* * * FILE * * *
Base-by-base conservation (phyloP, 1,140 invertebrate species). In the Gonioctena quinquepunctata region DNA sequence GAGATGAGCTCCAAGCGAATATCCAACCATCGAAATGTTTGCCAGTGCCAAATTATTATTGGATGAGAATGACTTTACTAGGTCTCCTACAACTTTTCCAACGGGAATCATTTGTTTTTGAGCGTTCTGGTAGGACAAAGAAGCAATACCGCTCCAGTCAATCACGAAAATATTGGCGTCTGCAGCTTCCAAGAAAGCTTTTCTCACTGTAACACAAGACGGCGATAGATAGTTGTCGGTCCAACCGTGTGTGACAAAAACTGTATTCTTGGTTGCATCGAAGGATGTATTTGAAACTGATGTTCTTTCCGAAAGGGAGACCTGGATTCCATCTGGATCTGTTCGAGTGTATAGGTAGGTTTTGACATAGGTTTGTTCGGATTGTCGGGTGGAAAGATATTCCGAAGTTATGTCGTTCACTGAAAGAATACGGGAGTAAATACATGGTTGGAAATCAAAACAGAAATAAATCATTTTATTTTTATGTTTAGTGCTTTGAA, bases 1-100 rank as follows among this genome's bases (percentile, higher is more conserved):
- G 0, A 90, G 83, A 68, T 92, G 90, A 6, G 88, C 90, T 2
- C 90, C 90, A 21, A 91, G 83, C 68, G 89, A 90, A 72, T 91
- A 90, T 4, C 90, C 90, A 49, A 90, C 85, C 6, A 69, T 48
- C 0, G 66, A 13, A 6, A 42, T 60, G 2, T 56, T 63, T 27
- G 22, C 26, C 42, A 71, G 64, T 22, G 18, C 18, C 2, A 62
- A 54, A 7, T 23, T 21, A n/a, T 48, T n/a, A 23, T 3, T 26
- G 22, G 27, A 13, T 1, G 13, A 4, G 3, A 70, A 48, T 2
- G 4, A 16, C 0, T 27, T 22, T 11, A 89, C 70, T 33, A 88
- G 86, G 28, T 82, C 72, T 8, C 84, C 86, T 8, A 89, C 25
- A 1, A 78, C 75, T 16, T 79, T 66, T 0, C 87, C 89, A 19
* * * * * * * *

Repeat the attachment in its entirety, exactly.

Base-by-base conservation (phyloP, 1,140 invertebrate species). In the Gonioctena quinquepunctata region DNA sequence GAGATGAGCTCCAAGCGAATATCCAACCATCGAAATGTTTGCCAGTGCCAAATTATTATTGGATGAGAATGACTTTACTAGGTCTCCTACAACTTTTCCAACGGGAATCATTTGTTTTTGAGCGTTCTGGTAGGACAAAGAAGCAATACCGCTCCAGTCAATCACGAAAATATTGGCGTCTGCAGCTTCCAAGAAAGCTTTTCTCACTGTAACACAAGACGGCGATAGATAGTTGTCGGTCCAACCGTGTGTGACAAAAACTGTATTCTTGGTTGCATCGAAGGATGTATTTGAAACTGATGTTCTTTCCGAAAGGGAGACCTGGATTCCATCTGGATCTGTTCGAGTGTATAGGTAGGTTTTGACATAGGTTTGTTCGGATTGTCGGGTGGAAAGATATTCCGAAGTTATGTCGTTCACTGAAAGAATACGGGAGTAAATACATGGTTGGAAATCAAAACAGAAATAAATCATTTTATTTTTATGTTTAGTGCTTTGAA, bases 1-100 rank as follows among this genome's bases (percentile, higher is more conserved):
- G 0, A 90, G 83, A 68, T 92, G 90, A 6, G 88, C 90, T 2
- C 90, C 90, A 21, A 91, G 83, C 68, G 89, A 90, A 72, T 91
- A 90, T 4, C 90, C 90, A 49, A 90, C 85, C 6, A 69, T 48
- C 0, G 66, A 13, A 6, A 42, T 60, G 2, T 56, T 63, T 27
- G 22, C 26, C 42, A 71, G 64, T 22, G 18, C 18, C 2, A 62
- A 54, A 7, T 23, T 21, A n/a, T 48, T n/a, A 23, T 3, T 26
- G 22, G 27, A 13, T 1, G 13, A 4, G 3, A 70, A 48, T 2
- G 4, A 16, C 0, T 27, T 22, T 11, A 89, C 70, T 33, A 88
- G 86, G 28, T 82, C 72, T 8, C 84, C 86, T 8, A 89, C 25
- A 1, A 78, C 75, T 16, T 79, T 66, T 0, C 87, C 89, A 19